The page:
When National University Health System (NUHS) switched on DISCOVERY AI in 2018, they never thought the journey would see them create a new benchmark for patient care.
DISCOVER AI had a simple goal. “It was essentially our R&D platform to design and aggregate large amounts of clinical data and share with a group of researchers and clinicians,” says professor Ngiam Kee Yuan, who is the group chief technology officer of NUHS.
Beyond just a data destination, it also allowed researchers to build and test AI and ML tools. “On DISCOVERY AI, you could test these tools to near-production,” says Ngiam.
Why near-production? That’s because the tools still need to integrate with the various electronic medical record (EMR) systems. And to some extent, DISCOVERY AI acted as a sandbox to research AI and ML models.
When Singapore deployed a new EMR system on Epic Systems, called National Electronic Health Record (NEHR), Ngiam’s team decided to think broader.
“We did not want to run one tool; we wanted to run hundreds of AI tools in production. So we decided on an automation and AI platform so that it can run in real-time and do backend calculations and deliver the next generation of care,” says Ngiam.
ENDEAVOUR AI was born.
Taking the microservices route
The platform’s foremost goal is to reduce data wastage. NUHS wanted to make the same data available for different AI and ML projects.
“Every project will need different sources of data that may overlap. So if you do it individually [for each project], it can be extremely expensive,” says Ngiam.
So, Ngiam’s team approached the project from the end users’ point of view. In AI, this requires a fair bit of complex feature engineering.
“Healthcare data is pretty complex. So how do you reduce that complexity? You need to do it with clinicians; you cannot do it with engineers. It requires specialist attention,” says Ngiam.
Together with clinicians, NUHS plans to deploy as many as 150 distinct AI and automation tools as microservices on ENDEAVOUR AI. These AI tools incorporate multi-domain patient information, such as demographics, text, images, lab data, and medications prescribed.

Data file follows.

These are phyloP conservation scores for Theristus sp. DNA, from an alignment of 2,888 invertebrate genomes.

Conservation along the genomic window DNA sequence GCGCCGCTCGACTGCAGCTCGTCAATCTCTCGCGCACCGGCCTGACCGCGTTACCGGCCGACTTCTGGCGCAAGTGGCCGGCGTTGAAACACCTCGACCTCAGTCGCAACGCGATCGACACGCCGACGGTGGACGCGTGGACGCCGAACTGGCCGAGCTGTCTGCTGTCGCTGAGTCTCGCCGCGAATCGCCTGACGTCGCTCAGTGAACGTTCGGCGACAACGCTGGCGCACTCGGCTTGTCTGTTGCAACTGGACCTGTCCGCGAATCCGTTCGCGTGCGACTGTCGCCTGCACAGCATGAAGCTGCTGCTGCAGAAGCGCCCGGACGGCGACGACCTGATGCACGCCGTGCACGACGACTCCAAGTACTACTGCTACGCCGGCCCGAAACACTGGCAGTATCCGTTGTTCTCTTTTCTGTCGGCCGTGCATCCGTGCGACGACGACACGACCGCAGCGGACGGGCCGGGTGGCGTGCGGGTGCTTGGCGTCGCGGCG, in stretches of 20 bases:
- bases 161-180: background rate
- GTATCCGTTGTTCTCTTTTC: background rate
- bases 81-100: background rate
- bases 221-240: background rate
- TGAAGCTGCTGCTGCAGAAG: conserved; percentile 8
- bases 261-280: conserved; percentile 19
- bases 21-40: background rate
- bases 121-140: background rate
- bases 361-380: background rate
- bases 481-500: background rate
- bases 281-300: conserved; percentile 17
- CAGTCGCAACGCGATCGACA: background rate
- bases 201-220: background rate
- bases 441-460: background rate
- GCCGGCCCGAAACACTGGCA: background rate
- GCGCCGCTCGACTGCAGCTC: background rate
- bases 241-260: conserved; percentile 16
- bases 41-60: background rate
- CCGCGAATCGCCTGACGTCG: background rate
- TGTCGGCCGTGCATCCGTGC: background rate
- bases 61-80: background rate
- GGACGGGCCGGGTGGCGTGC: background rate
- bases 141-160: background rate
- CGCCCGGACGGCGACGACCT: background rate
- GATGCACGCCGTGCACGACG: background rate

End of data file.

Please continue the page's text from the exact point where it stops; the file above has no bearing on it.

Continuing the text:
Ngiam believes the new deployment is expected to translate into significant cost savings, from a patient’s care at admission to predicting a patient’s length of stay and optimizing scarce bed resources.
One area where the new platform shows its mettle is breast cancer detection. The AI tool instantly identifies risk factors for breast cancer, and, if needed, the patients concerned are referred for a mammogram and specialist treatment.
Re-architecting for efficiency
To ensure ENDEAVOUR AI can meet its high goals, Ngiam needed the data architecture to be highly available and modular.
TIBCO Software’s Business Works offered NUHS a zero-code model-driven environment to reduce development complexity and accelerate time to market. “It is a very capable software in doing a number of data transformations. We did not want ETL. It converts the incoming data into a Kafka stream to broadcast to other AI tools,” says Ngiam.
TIBCO Streambase helped NUHS automate workflows. “It provides the actual logic,” says Ngiam. Meanwhile, TIBCO Spotfire helped the clinicians visualize the data analysis.
Ngiam noted that TIBCO Software’s choice was based on its ability to offer an enterprise-grade integration solution to design the workflows. The ability to integrate and support models written in other codes made the vendor’s solution attractive.
"Healthcare institutions aggregate vast quantities of data, but most of the data collected is only analyzed retrospectively. TIBCO technology enables the NUHS ENDEAVOUR AI platform to stream data in real-time, feeding live data into AI models that produce actionable insights on the fly,” Ngiam adds.
For Ngiam, ENDEAVOUR AI’s journey has only just begun.
“One of the challenges we have right now is to have the entire system work well with different models. Working with hundreds of different models on a streaming basis creates a lot of complexity. So you need to design the system in a way that aggregates the outputs using a certain logic,” he explains.
Another is transferability. “It’s not simply plug and play [for healthcare systems across geographies],” says Ngiam. For example, chest X-ray images may be transferable, but text data may not be because “the way we write can be completely different,” he points out.
“This requires re-training of the models, and such requirements need to be addressed in the system architecture design,” he further adds.
Whatever the challenge, NUHS is confident that its ENDEAVOUR AI platform will shape the future of AI-based healthcare.
Winston Thomas is the editor-in-chief of CDOTrends and HR&DigitalTrends. He is always curious about all things digital, including new digital business models, the widening impact of AI/ML, unproven singularity theories, proven data science success stories, lurking cybersecurity dangers, and reimagining the digital experience. You can reach him at [email protected].
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